Her daughter, Jen, is also her pillar of strength. At 16 years old, Jen, is independent and mature, giving Ms Ang a real peace of mind at work.
“I remember the year she was taking her Primary School Leaving Examination I was tied up with the acquisition of One George Street then. I was working many late nights and I didn’t have time to attend to her. Jen understood my predicament and said that she would study by herself. She even found her own tuition teachers for the subjects she was weak at. So I didn’t have to take time off at all,” Ms Ang says. Through this experience, Ms Ang has also learnt to “let go” and advises parents to allow their children to find their way around, as they would in their process of learning.
Ms Ang gives Jen plenty of space to explore and learn on her own. Jen’s two passions are golf and cooking currently. In fact, Jen was thinking of playing competitive golf games but she recently decided to use her passion in golf to help others. She is working on organising a charity golf event at the end of the year.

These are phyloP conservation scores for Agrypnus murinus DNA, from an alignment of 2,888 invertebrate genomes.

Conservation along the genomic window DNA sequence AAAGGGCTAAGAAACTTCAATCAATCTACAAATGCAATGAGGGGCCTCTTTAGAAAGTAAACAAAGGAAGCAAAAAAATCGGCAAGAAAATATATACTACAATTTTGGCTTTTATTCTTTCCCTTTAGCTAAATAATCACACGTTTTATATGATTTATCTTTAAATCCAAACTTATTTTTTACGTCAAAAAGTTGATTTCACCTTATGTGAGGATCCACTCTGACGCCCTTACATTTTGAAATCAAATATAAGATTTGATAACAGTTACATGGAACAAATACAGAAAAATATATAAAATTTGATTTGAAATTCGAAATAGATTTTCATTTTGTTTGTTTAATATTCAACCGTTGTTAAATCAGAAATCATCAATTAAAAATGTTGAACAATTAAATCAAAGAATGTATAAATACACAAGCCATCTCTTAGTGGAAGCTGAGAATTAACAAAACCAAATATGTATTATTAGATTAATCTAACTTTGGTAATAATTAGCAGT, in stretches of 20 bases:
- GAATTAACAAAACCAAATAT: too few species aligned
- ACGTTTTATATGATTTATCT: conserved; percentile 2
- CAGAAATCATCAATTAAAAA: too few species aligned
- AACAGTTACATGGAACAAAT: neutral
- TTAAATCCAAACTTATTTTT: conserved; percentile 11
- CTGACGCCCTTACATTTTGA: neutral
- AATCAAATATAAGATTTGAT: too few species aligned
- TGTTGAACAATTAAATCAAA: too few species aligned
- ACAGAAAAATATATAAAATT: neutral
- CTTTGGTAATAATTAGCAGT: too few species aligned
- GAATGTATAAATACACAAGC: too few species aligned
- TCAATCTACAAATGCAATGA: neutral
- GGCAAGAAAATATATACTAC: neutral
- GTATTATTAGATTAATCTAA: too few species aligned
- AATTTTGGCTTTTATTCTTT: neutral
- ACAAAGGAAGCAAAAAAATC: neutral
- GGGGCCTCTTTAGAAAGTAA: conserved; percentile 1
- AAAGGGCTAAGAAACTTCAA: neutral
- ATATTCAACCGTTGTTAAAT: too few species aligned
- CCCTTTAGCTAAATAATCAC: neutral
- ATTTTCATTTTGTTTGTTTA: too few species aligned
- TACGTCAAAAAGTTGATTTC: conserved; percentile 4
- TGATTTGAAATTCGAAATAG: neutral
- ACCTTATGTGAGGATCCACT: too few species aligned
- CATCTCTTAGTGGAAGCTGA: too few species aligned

At home, Jen cooks while Ms Ang washes up. “She cooks Western dishes mainly but she loves to experiment. One day she cooked a really unusual but great tasting bruschetta. I asked her what she had put in it. She was reluctant to reveal at first. She finally revealed that she added in whatever she could find in the kitchen: orange, tomatoes and even ikan billis (small fried fish),” muses Ms Ang.
Triumphant and Treasures
Having emerged triumphantly on both the personal and corporate fronts, Ms Ang graciously shares her life experiences and holds on to family ties that have pulled her through when she was at her lowest point in life.